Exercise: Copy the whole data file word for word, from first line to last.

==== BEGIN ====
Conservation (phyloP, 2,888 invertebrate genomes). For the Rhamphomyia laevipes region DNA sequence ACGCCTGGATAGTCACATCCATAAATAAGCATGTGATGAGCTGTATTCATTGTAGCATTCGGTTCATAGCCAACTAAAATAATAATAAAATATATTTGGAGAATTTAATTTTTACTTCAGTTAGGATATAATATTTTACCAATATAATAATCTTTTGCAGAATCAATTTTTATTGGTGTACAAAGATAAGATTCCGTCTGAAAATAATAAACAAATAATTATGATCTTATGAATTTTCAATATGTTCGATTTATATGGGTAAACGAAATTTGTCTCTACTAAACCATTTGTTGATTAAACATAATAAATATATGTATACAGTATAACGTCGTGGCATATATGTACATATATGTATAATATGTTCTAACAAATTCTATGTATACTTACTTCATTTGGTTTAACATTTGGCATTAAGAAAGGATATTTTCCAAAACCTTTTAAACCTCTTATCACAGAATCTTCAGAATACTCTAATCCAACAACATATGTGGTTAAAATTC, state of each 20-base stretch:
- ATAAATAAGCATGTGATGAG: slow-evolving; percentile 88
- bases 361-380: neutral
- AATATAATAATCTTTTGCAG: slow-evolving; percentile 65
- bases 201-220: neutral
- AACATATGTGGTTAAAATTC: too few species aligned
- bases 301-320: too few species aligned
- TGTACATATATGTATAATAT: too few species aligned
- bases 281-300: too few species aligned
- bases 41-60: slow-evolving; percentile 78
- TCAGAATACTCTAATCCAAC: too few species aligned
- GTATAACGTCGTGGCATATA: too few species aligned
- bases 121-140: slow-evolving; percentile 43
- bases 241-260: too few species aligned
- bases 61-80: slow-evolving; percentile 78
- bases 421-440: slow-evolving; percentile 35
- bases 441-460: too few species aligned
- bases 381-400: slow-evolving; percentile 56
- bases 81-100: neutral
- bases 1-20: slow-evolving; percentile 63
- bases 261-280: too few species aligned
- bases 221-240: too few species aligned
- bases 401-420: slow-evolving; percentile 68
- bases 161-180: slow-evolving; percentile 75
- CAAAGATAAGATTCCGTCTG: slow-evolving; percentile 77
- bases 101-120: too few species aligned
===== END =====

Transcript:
Conservation (phyloP, 2,888 invertebrate genomes). For the Rhamphomyia laevipes region DNA sequence ACGCCTGGATAGTCACATCCATAAATAAGCATGTGATGAGCTGTATTCATTGTAGCATTCGGTTCATAGCCAACTAAAATAATAATAAAATATATTTGGAGAATTTAATTTTTACTTCAGTTAGGATATAATATTTTACCAATATAATAATCTTTTGCAGAATCAATTTTTATTGGTGTACAAAGATAAGATTCCGTCTGAAAATAATAAACAAATAATTATGATCTTATGAATTTTCAATATGTTCGATTTATATGGGTAAACGAAATTTGTCTCTACTAAACCATTTGTTGATTAAACATAATAAATATATGTATACAGTATAACGTCGTGGCATATATGTACATATATGTATAATATGTTCTAACAAATTCTATGTATACTTACTTCATTTGGTTTAACATTTGGCATTAAGAAAGGATATTTTCCAAAACCTTTTAAACCTCTTATCACAGAATCTTCAGAATACTCTAATCCAACAACATATGTGGTTAAAATTC, state of each 20-base stretch:
- ATAAATAAGCATGTGATGAG: slow-evolving; percentile 88
- bases 361-380: neutral
- AATATAATAATCTTTTGCAG: slow-evolving; percentile 65
- bases 201-220: neutral
- AACATATGTGGTTAAAATTC: too few species aligned
- bases 301-320: too few species aligned
- TGTACATATATGTATAATAT: too few species aligned
- bases 281-300: too few species aligned
- bases 41-60: slow-evolving; percentile 78
- TCAGAATACTCTAATCCAAC: too few species aligned
- GTATAACGTCGTGGCATATA: too few species aligned
- bases 121-140: slow-evolving; percentile 43
- bases 241-260: too few species aligned
- bases 61-80: slow-evolving; percentile 78
- bases 421-440: slow-evolving; percentile 35
- bases 441-460: too few species aligned
- bases 381-400: slow-evolving; percentile 56
- bases 81-100: neutral
- bases 1-20: slow-evolving; percentile 63
- bases 261-280: too few species aligned
- bases 221-240: too few species aligned
- bases 401-420: slow-evolving; percentile 68
- bases 161-180: slow-evolving; percentile 75
- CAAAGATAAGATTCCGTCTG: slow-evolving; percentile 77
- bases 101-120: too few species aligned